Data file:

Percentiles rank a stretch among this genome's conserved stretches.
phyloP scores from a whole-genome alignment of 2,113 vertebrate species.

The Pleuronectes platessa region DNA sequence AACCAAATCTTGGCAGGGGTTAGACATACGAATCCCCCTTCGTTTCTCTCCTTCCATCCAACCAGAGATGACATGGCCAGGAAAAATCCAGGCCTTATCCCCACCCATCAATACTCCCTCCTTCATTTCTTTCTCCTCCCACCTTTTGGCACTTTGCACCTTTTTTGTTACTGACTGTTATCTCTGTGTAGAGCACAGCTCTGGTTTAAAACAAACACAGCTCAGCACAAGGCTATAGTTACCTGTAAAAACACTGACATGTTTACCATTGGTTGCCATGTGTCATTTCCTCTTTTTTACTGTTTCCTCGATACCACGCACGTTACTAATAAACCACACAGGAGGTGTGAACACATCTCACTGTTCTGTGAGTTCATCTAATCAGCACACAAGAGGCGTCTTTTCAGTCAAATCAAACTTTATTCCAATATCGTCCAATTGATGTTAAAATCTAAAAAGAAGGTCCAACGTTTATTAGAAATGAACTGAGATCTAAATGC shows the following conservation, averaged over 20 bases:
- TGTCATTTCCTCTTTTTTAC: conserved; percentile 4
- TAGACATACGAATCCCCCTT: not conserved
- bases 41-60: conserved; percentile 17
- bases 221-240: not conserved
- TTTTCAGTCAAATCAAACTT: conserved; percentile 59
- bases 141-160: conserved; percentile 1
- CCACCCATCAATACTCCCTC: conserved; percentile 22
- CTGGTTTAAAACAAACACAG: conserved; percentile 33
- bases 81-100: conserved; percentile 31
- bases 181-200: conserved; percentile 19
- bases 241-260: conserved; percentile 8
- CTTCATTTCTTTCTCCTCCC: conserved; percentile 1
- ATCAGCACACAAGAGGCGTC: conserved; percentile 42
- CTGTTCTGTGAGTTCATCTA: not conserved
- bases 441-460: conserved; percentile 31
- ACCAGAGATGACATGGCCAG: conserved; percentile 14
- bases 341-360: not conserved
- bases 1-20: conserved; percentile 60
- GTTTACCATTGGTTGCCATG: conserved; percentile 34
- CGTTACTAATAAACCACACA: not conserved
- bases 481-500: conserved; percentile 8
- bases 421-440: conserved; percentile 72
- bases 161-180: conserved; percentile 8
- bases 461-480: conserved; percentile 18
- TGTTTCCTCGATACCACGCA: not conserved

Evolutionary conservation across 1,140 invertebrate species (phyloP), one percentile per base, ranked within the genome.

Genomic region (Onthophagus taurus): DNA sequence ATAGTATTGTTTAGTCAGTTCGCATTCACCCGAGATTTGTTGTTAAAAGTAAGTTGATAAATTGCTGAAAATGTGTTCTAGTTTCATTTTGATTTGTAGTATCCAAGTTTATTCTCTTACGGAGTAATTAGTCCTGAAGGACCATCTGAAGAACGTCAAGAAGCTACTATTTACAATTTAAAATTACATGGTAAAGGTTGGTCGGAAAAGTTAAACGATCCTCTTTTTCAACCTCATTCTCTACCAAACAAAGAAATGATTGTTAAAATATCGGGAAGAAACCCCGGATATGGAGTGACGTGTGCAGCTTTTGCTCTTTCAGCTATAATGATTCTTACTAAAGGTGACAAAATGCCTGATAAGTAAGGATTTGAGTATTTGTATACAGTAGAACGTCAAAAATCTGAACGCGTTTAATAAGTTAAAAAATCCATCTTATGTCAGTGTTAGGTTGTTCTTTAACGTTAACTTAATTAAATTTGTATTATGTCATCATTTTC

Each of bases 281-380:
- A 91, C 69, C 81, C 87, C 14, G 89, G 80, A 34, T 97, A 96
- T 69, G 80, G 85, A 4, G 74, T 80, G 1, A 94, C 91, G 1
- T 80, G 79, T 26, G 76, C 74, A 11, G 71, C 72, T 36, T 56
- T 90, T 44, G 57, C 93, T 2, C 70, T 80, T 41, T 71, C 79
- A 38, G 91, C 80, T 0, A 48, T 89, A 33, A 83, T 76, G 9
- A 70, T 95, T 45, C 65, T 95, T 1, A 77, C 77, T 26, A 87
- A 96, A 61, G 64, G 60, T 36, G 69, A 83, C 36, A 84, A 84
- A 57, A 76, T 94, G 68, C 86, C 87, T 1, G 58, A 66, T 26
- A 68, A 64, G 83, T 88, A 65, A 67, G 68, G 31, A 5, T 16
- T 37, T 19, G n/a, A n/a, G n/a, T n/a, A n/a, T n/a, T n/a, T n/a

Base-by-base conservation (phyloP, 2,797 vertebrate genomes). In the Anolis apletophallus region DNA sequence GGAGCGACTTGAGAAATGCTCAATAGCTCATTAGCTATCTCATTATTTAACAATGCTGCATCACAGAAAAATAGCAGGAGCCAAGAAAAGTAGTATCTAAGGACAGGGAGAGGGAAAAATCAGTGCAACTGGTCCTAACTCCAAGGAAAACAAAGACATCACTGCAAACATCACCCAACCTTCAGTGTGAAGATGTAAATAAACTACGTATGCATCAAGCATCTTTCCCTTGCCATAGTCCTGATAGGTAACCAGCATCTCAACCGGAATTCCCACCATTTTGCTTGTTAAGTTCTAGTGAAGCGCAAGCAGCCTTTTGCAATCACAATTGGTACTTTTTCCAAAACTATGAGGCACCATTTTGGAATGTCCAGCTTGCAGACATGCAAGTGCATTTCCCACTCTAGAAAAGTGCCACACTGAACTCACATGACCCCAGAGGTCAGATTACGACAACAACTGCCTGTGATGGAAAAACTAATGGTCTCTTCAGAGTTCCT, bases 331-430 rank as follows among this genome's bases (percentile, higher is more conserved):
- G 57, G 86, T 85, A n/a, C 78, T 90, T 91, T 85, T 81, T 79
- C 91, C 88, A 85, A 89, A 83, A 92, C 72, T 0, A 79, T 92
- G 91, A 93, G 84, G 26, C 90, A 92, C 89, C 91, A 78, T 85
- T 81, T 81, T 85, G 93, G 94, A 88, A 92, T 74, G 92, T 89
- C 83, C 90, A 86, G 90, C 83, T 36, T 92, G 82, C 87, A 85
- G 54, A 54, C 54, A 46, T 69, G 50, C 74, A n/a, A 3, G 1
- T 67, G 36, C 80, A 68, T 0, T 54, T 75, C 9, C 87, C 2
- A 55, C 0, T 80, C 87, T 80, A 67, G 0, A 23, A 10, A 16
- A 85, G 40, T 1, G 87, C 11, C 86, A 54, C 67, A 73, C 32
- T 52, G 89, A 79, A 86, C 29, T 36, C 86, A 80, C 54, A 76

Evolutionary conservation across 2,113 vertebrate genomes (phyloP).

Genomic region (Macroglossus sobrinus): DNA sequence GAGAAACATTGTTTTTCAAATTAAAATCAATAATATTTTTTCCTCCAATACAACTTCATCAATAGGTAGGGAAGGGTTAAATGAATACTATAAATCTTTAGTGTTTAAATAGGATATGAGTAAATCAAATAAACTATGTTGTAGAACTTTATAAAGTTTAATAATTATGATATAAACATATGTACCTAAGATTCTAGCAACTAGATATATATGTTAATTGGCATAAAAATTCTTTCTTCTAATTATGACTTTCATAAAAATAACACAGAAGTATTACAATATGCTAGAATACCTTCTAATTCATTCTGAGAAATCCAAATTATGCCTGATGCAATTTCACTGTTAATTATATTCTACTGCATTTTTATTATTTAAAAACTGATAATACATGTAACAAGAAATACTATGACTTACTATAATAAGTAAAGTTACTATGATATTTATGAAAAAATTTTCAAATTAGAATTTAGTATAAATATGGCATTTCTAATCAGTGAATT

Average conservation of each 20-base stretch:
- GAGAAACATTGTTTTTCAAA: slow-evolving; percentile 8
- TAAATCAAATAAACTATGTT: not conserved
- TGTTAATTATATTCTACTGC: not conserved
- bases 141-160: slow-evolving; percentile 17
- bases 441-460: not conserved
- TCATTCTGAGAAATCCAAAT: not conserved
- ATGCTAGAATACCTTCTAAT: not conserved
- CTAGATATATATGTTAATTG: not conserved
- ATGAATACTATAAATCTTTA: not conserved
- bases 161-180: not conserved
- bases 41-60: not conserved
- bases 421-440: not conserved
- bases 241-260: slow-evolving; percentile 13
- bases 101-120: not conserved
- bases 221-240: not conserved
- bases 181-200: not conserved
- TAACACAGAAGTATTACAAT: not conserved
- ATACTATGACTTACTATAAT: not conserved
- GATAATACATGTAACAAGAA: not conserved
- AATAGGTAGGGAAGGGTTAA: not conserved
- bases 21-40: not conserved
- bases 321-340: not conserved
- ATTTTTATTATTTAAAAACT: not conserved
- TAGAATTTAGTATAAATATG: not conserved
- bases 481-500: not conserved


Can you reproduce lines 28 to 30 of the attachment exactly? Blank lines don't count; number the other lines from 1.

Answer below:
- TGTTTCCTCGATACCACGCA: not conserved

Evolutionary conservation across 1,140 invertebrate species (phyloP), one percentile per base, ranked within the genome.

Genomic region (Onthophagus taurus): DNA sequence ATAGTATTGTTTAGTCAGTTCGCATTCACCCGAGATTTGTTGTTAAAAGTAAGTTGATAAATTGCTGAAAATGTGTTCTAGTTTCATTTTGATTTGTAGTATCCAAGTTTATTCTCTTACGGAGTAATTAGTCCTGAAGGACCATCTGAAGAACGTCAAGAAGCTACTATTTACAATTTAAAATTACATGGTAAAGGTTGGTCGGAAAAGTTAAACGATCCTCTTTTTCAACCTCATTCTCTACCAAACAAAGAAATGATTGTTAAAATATCGGGAAGAAACCCCGGATATGGAGTGACGTGTGCAGCTTTTGCTCTTTCAGCTATAATGATTCTTACTAAAGGTGACAAAATGCCTGATAAGTAAGGATTTGAGTATTTGTATACAGTAGAACGTCAAAAATCTGAACGCGTTTAATAAGTTAAAAAATCCATCTTATGTCAGTGTTAGGTTGTTCTTTAACGTTAACTTAATTAAATTTGTATTATGTCATCATTTTC